The Cité des Sciences is a knowledge hound’s paradise as the permanent exhibitions include displays on transport, genetics, light, sound and energy. Even if the kids don’t care for the information offered, the building itself is a whimsical, semi-futuristic experience. Don’t miss the 1950s submarine, the Argonaute or a 3D film in the Géode, the giant chrome sphere just outside. Perfect for kids aged two to seven.
Spend a day with Roman-bashers Astérix and Obélix at the Parc Astérix theme park. This is the ultimate antidote to Americanised Disneyland with zones split into Ancient Greece, the Roman Empire, the Land of the Vikings, Egypt and the indomitable Gaulish Village. Thrill-seekers can defy gravity on the Goudurix rollercoaster, while younger kids get wet on the Grand Splatch log flume. For some serious handshaking, look out for Astérix, Obélix and friends wandering around.
This police museum is housed in a working commissariat, so prepare for an intimidating entry procedure (which kids will love). None of the displays are labelled in English, but the extensive collection is well worth seeing. Exhibits include a prison register open at the entry for Ravaillac, assassin of Henri IV; the automatic pistol used to assassinate president Doumer in 1932; a chilling collection of murder weapons including ice picks and knives, and less dangerous items such as a gadget used to snag banknotes from the apron pockets of market sellers.
This 19th century-style elegant tearoom may not be the obvious choice for those with kids, but the famed colourful macarons and other high-quality saccharine delights, like biscuit sandwiches from Nantes, French-style lollipops or marshmallows will tick most families’ boxes – as long as everyone can sit still for that long. Alternatively, most boutiques have a takeaway window. Just a heads-up: the hot chocolate is a rich, bitter, velvety tar that might be best kept among grown-ups.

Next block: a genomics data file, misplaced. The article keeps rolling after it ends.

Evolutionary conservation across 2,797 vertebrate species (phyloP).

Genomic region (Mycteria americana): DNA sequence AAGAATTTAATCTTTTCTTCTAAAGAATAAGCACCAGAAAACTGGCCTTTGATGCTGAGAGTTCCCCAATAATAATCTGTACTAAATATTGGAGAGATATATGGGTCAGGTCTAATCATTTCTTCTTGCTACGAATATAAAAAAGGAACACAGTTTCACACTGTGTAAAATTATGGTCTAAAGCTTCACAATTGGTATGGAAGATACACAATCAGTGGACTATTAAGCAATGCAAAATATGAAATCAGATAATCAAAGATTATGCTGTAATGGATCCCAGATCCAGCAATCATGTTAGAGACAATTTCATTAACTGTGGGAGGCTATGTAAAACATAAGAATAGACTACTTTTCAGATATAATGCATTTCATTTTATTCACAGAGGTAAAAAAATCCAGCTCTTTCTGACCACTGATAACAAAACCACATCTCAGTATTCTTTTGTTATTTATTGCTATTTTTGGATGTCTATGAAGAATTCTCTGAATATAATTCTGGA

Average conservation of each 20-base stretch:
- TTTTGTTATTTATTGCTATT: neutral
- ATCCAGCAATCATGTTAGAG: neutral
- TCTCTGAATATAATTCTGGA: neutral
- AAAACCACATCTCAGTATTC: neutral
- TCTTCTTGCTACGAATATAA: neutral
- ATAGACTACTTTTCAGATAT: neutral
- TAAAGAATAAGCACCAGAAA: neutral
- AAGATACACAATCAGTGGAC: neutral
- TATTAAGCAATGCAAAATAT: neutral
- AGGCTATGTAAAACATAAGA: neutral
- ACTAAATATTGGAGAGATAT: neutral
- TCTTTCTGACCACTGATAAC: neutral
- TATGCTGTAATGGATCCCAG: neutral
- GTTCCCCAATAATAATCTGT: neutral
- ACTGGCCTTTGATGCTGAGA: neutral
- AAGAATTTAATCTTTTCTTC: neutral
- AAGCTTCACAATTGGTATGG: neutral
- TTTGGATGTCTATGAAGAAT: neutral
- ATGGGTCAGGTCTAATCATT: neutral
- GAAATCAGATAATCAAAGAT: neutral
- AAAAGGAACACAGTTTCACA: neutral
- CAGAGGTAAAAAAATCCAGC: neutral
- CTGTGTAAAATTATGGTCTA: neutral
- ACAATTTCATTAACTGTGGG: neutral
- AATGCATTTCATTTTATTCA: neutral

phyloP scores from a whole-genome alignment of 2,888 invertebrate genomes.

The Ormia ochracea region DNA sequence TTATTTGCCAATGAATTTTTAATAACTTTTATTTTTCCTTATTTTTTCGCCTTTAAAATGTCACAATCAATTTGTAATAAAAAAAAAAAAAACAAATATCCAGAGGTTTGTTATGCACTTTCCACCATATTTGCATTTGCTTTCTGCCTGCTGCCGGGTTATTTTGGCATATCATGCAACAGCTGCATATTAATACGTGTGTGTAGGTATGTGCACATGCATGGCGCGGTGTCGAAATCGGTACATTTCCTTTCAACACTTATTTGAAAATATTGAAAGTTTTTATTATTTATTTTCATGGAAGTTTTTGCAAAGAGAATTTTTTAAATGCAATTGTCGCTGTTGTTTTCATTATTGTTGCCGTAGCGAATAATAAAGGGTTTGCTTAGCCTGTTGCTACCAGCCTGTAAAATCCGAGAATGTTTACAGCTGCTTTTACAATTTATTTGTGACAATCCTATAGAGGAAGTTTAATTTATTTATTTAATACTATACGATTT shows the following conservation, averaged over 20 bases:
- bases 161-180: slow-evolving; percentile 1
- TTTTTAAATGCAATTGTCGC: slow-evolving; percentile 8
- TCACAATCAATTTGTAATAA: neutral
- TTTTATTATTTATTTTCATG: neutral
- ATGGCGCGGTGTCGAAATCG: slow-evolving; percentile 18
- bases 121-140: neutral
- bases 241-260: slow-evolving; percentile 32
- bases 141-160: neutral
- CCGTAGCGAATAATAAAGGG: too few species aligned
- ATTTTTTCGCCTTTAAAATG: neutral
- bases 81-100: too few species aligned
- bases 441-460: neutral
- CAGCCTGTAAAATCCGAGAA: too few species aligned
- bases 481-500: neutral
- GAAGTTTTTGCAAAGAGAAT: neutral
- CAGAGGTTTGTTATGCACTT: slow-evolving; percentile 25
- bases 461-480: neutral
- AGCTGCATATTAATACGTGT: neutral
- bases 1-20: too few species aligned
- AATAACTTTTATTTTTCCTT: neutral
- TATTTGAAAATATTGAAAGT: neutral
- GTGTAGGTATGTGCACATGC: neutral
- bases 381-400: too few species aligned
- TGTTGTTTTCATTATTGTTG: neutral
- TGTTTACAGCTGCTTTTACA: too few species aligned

Housed in a collection of Eiffel-era wine warehouses is this magical collection of 19th- and early 20th-century fairground attractions. The most wonderful hall is the Salon de la Musique, where a musical sculpture by Jacques Rémus chimes and flashes in time with a 1934 organ while a digital grand piano plays ‘Murder on the Orient Express’. Twirl round on a gondola carousel in the Salon de Venise and play a ball-throwing game in the Salon des Arts Forains. It’s only open to groups of 15 or more, but call ahead for smaller guided tours.
The Museum of Natural History has devoted several galleries to all sorts of animals past and present. Check out the paleontology building for dozens of skeletons and replicas of dinosaurs. The Gallery of Evolution, featuring a royal collection of stuffed animals, is also a big hit with children. You’ll find African animals – elephants, giraffes and other familiar faces – on the ground floor. A treat for children and adults alike.
Inspired by similar ‘neko’ cafés in Japan, Paris’s first cat café, tucked away in the trendy Marais, offers a relaxed environment where you can enjoy your coffee and pastries in the company of felines. It’s set over two floors with lots of comfy sofas and a grand piano in the basement, and serves a range of cakes and pastries. Staff are young and slightly disorganised, but since everyone’s really there for the cat therapy, it’s fine.
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Even the locals would agree it’s impossible to see every sight, every piece of history, every glorious work of art in the City of Light in just one lifetime. Bof, they might say. Quel dommage. But don’t feel downbeat about it all. Our 101 best things to do in Paris should help you get a sense of this storied yet ever-changing city as it is right now.